Petitcodiac River

The Petitcodiac River is a Canadian river located in southeastern New Brunswick.

Because of its colour, it is often nicknamed the "Chocolate River". The river is 129 km long and has a drainage basin of more than 2,000 km². There are approximately 175,000 people living in the watershed.

River course

The river originates in various tributaries throughout the Caledonia Highlands of northwestern Albert County and western Westmorland County. The river itself begins in the village of Petitcodiac at the confluence of the Anagance River and the North River.

Major tributaries include:

From Petitcodiac, the river flows due east through a broadening valley past the village of Salisbury and then between the cities of Moncton and Dieppe, and the town of Riverview. At this point the river turns sharply south and drains past the village of Hillsborough before discharging into Shepody Bay at Hopewell Cape.

The 90º change in the course of the river at Moncton is responsible for the river's name. Petiticodiac is derived from the Mi'kmaq word for "bends like a bow". Incidentally, the city of Moncton was originally named "Le Coude" (the elbow) by early French settlers and was subsequently named "The Bend" by later English inhabitants.

Tidal bore

The Petitcodiac exhibits one of North America's few tidal bores, a regularly occurring wave that travels up the river on the leading edge of the incoming tide, and hence a tidal wave in the truest sense of the term. The bore is actually caused by the extreme tides of the Bay of Fundy which, due to the rapid rise of the incoming water levels, forcibly sends a retrograde wave of water flowing upstream in tributary rivers that normally flow into the bay. This wave can vary in size depending on several factors including lunar phase and atmospheric pressure (storm surge) and is also influenced by the shape and the depth of the river. The incoming bore travels up the river on top of the outgoing water flow.


A commercial fishing industry existed on the Petitcodiac until the late 1960s (see Petitcodiac River Causeway) with species such as the Atlantic Salmon, Gaspereau (Alewife), Smelt and Sturgeon being important.


The lower Petitcodiac River Valley was originally settled by Acadians in the early 1700's. They established a number of farming communities on the shoreline of the river and the adjacent marshes. The valley fell under English control during the Seven Years' War, after the fall of Fort Beausejour in 1755. The Acadian population was subsequently expelled with English resettlement beginning in 1766 after the arrival of seven Pennsylvania Dutch families at The Bend (Moncton); re-establishing the pre-existing farming community. Initially agricultural, shipbuilding and railways would drive the valley's economy during the 19th and 20th centuries and would lead to the region becoming a major transportation, logistics and manufacturing area in the province.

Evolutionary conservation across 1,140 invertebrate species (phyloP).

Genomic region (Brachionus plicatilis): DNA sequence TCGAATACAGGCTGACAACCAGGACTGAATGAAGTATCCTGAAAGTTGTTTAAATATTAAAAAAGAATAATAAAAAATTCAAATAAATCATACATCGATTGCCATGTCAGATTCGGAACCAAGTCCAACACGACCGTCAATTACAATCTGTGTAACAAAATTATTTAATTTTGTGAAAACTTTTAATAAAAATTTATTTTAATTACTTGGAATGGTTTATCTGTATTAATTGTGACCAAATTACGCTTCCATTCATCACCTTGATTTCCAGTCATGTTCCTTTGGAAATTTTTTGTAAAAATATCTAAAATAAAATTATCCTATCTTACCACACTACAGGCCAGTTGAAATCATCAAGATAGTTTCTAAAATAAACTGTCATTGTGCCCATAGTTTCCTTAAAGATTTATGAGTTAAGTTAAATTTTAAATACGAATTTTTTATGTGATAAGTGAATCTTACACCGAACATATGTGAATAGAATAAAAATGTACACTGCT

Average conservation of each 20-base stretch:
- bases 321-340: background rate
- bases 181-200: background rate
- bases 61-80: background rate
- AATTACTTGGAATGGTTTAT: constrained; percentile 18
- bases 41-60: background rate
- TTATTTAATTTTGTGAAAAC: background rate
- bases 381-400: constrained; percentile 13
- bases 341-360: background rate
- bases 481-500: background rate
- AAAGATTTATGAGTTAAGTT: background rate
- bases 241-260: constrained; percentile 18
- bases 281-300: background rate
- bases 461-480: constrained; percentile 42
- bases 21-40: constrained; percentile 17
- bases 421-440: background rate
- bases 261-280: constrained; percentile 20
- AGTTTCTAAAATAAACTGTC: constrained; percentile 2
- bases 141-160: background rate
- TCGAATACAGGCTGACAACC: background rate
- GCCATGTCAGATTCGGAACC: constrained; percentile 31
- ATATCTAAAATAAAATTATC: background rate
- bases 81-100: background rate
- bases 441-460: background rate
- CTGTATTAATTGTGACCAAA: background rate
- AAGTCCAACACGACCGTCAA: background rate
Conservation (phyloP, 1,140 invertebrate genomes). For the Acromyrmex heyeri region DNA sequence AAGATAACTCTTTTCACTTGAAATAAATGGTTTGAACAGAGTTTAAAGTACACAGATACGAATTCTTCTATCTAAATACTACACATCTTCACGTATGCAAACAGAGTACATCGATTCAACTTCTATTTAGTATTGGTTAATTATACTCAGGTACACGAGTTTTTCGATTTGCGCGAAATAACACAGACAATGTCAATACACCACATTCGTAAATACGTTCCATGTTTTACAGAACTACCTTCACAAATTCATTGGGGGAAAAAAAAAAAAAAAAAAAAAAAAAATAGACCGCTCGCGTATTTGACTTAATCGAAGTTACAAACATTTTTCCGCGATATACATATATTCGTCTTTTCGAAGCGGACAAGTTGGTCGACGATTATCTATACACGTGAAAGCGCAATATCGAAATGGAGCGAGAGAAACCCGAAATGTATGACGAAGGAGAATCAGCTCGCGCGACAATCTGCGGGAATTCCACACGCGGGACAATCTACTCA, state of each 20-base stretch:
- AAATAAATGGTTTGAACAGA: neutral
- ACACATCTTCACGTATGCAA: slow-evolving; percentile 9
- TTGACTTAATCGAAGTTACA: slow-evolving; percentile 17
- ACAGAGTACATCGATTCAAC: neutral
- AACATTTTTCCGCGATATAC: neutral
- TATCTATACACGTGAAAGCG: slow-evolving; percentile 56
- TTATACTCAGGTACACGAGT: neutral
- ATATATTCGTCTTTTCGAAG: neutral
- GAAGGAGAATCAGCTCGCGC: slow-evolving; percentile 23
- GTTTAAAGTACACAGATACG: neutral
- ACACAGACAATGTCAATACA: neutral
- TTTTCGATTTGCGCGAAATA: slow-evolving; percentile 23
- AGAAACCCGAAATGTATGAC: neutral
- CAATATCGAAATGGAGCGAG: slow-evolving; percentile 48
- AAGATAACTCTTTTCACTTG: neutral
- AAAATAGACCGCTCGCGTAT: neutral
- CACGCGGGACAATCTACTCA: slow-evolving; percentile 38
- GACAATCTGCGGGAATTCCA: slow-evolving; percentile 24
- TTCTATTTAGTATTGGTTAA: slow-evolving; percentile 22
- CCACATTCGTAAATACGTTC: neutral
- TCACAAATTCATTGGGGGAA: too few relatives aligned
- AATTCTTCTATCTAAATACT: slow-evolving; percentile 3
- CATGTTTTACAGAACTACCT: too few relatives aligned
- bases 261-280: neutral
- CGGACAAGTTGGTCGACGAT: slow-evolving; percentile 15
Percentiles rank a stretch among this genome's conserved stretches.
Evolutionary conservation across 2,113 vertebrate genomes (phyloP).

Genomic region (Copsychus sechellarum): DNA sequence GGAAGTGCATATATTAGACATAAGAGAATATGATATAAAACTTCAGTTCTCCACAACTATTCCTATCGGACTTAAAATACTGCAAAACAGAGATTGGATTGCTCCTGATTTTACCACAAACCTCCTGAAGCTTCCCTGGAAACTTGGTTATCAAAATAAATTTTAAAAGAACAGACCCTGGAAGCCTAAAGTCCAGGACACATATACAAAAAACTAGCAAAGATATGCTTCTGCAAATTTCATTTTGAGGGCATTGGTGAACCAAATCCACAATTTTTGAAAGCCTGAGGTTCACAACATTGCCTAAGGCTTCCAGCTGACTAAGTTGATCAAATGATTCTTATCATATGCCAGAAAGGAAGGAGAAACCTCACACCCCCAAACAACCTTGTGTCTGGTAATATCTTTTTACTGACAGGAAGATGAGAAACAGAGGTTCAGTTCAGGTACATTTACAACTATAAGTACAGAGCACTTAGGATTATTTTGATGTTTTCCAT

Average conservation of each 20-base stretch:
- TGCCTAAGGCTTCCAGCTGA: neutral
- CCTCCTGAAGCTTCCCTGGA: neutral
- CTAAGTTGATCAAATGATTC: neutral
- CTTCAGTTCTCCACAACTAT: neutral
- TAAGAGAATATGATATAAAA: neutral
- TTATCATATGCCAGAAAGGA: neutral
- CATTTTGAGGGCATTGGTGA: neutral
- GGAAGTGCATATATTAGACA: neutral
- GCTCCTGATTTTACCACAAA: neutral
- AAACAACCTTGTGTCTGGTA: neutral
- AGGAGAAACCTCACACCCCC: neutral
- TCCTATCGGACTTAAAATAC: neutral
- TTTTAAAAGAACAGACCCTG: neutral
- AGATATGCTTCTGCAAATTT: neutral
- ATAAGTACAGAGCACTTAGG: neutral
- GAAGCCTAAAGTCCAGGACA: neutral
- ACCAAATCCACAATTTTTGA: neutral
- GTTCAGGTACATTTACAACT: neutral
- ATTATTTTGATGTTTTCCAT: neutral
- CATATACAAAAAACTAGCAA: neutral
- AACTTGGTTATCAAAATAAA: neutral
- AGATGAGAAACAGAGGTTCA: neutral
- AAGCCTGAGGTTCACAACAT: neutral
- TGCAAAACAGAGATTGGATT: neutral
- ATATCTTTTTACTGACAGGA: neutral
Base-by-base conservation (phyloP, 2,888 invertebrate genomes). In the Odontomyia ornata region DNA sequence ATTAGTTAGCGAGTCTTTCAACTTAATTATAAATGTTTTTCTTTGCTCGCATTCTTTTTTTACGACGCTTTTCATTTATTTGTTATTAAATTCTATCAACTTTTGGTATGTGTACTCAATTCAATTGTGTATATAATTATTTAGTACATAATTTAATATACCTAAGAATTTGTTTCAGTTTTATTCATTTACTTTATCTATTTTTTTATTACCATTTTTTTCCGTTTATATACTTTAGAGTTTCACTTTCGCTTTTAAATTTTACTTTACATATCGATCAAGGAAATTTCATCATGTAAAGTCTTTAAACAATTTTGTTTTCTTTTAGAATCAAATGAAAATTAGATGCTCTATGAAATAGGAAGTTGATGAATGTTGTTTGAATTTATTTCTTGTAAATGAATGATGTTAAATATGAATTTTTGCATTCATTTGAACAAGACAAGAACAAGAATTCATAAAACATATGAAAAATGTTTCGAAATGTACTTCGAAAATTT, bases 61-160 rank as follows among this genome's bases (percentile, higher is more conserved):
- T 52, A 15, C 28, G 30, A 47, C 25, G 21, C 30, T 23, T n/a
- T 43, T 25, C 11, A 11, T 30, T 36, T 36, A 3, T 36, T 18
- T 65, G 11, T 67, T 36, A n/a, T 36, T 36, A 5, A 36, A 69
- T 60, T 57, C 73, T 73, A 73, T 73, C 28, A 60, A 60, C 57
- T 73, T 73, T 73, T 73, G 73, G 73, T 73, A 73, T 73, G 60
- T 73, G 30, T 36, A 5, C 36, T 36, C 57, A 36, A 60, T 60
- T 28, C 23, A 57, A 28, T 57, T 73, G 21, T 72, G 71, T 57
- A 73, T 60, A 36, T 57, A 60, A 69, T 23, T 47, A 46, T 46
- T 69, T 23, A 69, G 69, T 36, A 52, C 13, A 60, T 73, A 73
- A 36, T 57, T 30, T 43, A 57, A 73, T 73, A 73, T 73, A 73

Commercial shipping on the Petitcodiac River decreased in importance after the end of the wooden shipbuilding era in the 1870s, but the wharves of Moncton and Hillsborough remained active until the middle of the 20th century.


See also: Petitcodiac River Causeway

Historically, the river was a tidal estuary below the farming community of Upper Coverdale (approximately 10 kilometres upstream from Moncton-Riverview).

In 1968, the construction of the Petitcodiac River Causeway created a permanent blockage to the natural flow of the river; resulting in the creation of the Petitcodiac headpond on the upstream side of the causeway. Downstream from the causeway, the river began to fill with silt, reducing the effect of the once-famous tidal bore and altering the river channel for several kilometres. The river had formerly been navigable to commercial vessels upstream as far as Moncton, but the rapid siltation of the river put an end to this.